We continue our Community Justice Project, which aims to provide small grants locally that help support, rehabilitate and resettle individuals who are in the criminal justice system or are in danger of falling into criminality, the ultimate aim being to prevent offending and re-offending. In 2010 we have supported a hostel for men completing their custodial sentences, a project working with women to prevent them re-offending, a scheme working with young people living difficult lives and a prison visiting scheme. Currently the Project has agreed support in principle for a housing project for those leaving prison, a peace garden in Peterborough Women’s Prison and a mental health project aimed at people in prison. A public meeting to consider the establishment of a Circles of Support and Accountability scheme in Peterborough was arranged and held in the Meeting House but with no obvious success in enlisting support.
During 2010, our Prison Chaplain, Mick Langford, laid down his work as a member of the core Chaplaincy team but continues to visit Peterborough Prison. He supports the Area Meeting Concern for Women in Prison group who regularly visit the Peterborough Women’s prison. He is in discussion with the Coordinating Chaplain on how Quakers can further serve in the Prison.
We have continued to open our garden as part of the Quiet Garden Movement , offering one open afternoon a month and one meditation morning a month. The meditation mornings started with coffee followed by a guided meditation and then by a period of quiet when those present could read, meditate or walk in the garden as they wished. The morning concluded with lunch. Whilst the numbers attending these events have been modest we know that these times were of great value to those present. We have been grateful for the support of Oundle Friends who have acted at as hosts when insufficient Peterborough Friends were available.
Despite being unable to obtain grants for the garden development so far, we have started to implement our design. Tree work has been done as has fresh planting. Our garden is now cared for by our Quiet Garden coordinator and her friend, both of whom have recently obtained RHS qualifications. The husbands of both our gardeners have also assisted. We are truly blessed to have such a dedicated and inspired gardening team.
The Outreach Committee’s work focused on Quaker Week and this year the theme was the Peace Testimony. We arranged for a Quiet Garden meditation on peace, a week-long exhibition on ‘Making Peace’ which opened with poetry on the subject of peace, which had been specially written for the occasion. We also arranged for the Quaker Theatre Company to perform the play ‘The Word’ by Kaj Munk which was well attended by Quakers and members of the public.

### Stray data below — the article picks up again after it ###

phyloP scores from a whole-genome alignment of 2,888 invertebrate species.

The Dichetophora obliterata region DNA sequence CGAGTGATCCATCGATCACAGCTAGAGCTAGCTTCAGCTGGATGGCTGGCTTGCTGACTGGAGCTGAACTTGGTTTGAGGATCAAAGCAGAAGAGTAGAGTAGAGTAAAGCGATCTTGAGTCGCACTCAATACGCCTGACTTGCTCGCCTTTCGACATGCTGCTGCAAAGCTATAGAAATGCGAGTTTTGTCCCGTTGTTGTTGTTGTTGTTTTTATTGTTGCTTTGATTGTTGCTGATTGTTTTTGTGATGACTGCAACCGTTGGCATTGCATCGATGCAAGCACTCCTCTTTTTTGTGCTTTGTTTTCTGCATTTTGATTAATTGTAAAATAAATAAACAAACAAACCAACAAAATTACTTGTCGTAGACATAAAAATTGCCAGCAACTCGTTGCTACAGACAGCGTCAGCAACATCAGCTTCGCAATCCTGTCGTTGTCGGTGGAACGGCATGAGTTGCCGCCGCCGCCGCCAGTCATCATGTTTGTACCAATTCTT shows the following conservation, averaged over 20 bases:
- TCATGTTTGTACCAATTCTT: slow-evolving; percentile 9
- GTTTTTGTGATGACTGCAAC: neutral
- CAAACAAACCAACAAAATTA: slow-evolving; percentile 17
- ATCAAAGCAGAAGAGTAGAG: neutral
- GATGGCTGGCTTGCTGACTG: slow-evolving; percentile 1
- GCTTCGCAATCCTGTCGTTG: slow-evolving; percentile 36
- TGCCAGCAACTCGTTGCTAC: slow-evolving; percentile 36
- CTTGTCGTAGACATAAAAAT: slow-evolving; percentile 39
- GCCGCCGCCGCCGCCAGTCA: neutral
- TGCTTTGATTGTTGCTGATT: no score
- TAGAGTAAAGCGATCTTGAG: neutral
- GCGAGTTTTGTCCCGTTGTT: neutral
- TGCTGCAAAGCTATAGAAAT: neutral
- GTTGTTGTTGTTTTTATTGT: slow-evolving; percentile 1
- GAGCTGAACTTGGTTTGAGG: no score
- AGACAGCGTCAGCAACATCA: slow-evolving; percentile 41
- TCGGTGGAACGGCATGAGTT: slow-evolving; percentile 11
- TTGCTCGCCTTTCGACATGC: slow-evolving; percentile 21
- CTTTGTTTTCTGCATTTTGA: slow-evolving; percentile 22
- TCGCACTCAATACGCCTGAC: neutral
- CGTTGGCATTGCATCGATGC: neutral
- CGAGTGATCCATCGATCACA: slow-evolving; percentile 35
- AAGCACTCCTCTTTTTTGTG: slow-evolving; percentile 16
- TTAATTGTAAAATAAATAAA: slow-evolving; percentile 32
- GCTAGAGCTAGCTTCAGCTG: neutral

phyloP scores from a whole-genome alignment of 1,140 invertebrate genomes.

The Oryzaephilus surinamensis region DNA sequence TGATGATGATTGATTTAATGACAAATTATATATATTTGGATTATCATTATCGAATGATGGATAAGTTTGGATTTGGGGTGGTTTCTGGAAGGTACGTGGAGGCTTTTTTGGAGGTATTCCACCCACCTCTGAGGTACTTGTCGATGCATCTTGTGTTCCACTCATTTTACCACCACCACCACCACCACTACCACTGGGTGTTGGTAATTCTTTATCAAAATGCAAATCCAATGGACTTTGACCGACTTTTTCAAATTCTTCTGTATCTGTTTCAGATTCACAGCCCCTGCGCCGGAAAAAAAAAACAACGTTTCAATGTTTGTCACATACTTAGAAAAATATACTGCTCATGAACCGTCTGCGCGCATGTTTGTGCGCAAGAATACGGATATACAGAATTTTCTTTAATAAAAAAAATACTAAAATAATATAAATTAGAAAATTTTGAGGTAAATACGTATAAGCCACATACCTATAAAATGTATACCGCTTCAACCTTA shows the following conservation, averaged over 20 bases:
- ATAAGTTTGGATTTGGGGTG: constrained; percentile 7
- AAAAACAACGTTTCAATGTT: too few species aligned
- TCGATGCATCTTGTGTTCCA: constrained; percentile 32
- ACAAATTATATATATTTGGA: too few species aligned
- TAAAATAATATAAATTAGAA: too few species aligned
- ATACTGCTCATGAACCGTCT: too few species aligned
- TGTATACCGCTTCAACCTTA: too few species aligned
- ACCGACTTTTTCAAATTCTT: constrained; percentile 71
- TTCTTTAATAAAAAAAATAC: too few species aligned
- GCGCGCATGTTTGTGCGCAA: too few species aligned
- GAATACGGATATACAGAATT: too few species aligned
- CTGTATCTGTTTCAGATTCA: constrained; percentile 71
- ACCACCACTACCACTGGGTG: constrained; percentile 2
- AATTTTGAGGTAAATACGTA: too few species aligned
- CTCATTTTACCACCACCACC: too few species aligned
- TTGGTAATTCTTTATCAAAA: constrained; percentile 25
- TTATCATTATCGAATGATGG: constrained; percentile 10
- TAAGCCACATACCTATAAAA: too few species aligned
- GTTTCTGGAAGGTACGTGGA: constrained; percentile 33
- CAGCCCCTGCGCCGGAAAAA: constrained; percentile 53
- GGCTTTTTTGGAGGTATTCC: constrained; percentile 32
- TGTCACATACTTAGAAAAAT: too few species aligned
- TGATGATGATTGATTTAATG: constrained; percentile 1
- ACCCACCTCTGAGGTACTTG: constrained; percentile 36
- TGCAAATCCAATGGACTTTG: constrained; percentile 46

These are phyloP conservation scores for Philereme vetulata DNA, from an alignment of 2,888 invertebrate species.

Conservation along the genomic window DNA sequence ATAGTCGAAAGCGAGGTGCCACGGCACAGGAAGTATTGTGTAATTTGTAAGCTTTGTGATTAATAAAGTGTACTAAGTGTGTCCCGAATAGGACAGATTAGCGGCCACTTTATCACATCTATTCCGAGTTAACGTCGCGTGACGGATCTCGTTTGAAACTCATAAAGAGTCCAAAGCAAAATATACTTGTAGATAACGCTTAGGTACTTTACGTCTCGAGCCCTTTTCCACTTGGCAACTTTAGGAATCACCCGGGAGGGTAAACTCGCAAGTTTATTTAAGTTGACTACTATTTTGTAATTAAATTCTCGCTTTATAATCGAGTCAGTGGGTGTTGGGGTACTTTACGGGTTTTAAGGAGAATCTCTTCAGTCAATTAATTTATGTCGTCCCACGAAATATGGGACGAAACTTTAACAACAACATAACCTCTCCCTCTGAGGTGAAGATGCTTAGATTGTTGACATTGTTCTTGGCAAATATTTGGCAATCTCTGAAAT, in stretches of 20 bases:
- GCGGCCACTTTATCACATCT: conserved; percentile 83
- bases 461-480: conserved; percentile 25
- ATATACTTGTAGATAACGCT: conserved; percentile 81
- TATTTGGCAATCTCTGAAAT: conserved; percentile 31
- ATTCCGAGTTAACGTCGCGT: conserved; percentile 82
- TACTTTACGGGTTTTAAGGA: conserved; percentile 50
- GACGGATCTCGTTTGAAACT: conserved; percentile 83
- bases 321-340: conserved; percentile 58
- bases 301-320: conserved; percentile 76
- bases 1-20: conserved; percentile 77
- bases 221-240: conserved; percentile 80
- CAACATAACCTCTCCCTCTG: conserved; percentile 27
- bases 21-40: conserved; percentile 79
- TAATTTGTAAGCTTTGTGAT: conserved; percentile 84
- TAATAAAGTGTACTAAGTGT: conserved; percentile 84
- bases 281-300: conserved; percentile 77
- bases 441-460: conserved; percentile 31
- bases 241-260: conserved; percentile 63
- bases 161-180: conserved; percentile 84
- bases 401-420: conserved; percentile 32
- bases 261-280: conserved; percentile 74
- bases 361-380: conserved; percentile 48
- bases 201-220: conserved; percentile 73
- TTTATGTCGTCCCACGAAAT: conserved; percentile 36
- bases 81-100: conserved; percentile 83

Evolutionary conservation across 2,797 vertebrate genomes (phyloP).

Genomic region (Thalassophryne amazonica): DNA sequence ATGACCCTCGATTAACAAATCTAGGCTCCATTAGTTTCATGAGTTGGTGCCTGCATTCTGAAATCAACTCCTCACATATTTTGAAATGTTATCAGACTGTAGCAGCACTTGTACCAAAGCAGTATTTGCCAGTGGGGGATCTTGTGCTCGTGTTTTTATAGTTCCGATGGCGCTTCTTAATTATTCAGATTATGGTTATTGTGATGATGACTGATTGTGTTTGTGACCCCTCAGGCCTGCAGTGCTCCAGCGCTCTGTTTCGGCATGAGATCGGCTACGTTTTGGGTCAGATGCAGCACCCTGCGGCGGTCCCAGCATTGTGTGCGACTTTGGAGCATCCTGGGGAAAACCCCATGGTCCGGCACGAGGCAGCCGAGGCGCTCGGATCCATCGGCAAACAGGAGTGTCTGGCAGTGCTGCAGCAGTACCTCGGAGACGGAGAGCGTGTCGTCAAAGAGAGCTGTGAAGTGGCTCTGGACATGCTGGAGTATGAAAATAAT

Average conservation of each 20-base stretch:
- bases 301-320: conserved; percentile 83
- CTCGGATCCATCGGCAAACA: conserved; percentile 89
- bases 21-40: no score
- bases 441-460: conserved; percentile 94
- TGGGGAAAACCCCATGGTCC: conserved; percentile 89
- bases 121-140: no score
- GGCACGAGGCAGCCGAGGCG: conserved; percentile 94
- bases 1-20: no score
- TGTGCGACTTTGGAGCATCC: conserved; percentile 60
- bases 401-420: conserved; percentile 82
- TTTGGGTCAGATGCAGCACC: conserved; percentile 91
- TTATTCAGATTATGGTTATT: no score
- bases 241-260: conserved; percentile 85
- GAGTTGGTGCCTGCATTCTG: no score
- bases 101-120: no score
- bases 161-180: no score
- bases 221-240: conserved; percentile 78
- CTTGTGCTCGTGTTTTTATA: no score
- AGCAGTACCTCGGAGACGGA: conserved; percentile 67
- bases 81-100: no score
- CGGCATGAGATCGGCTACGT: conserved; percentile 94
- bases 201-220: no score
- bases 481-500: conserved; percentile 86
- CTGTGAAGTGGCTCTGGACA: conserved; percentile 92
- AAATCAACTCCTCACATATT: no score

The Nominations Committee have reported that they have difficulty filling all of the offices and committees required by the Meeting, especially on an annual basis as has been the practice in our Meeting. They have proposed to Meeting and it has been accepted that we have a triennial appointment system and a bookkeeper should be employed to assist the Treasurers in their work. We continue to explore ways to make our administration more efficient and less time consuming so that we may focus on our spiritual lives and practical witness. Our new website is up and running.
Although Oundle LQM is now in Northamptonshire AM we are keen to keep in touch with our Oundle Friends so one Sunday we invited them to join us for lunch and fellowship. As we are also comparatively close to Oakham and Spalding we invited these Friends to join us too. We had a delightful time and the four meetings are keen to continue contact across AM borders.
Like life in general, this year has been a kaleidoscope of joys and sorrows, deeply serious moments and times of fun and laughter. So many of us have cause to treasure the warmth and support of this our worshipping community as we make our individual life journeys through the good times and the not so good. The sense of love in our Meeting feels stronger than ever and continues to grow and deepen.
signed Daphne Lynas clerk
Copyright © 2009 ---.
All Rights Reserved.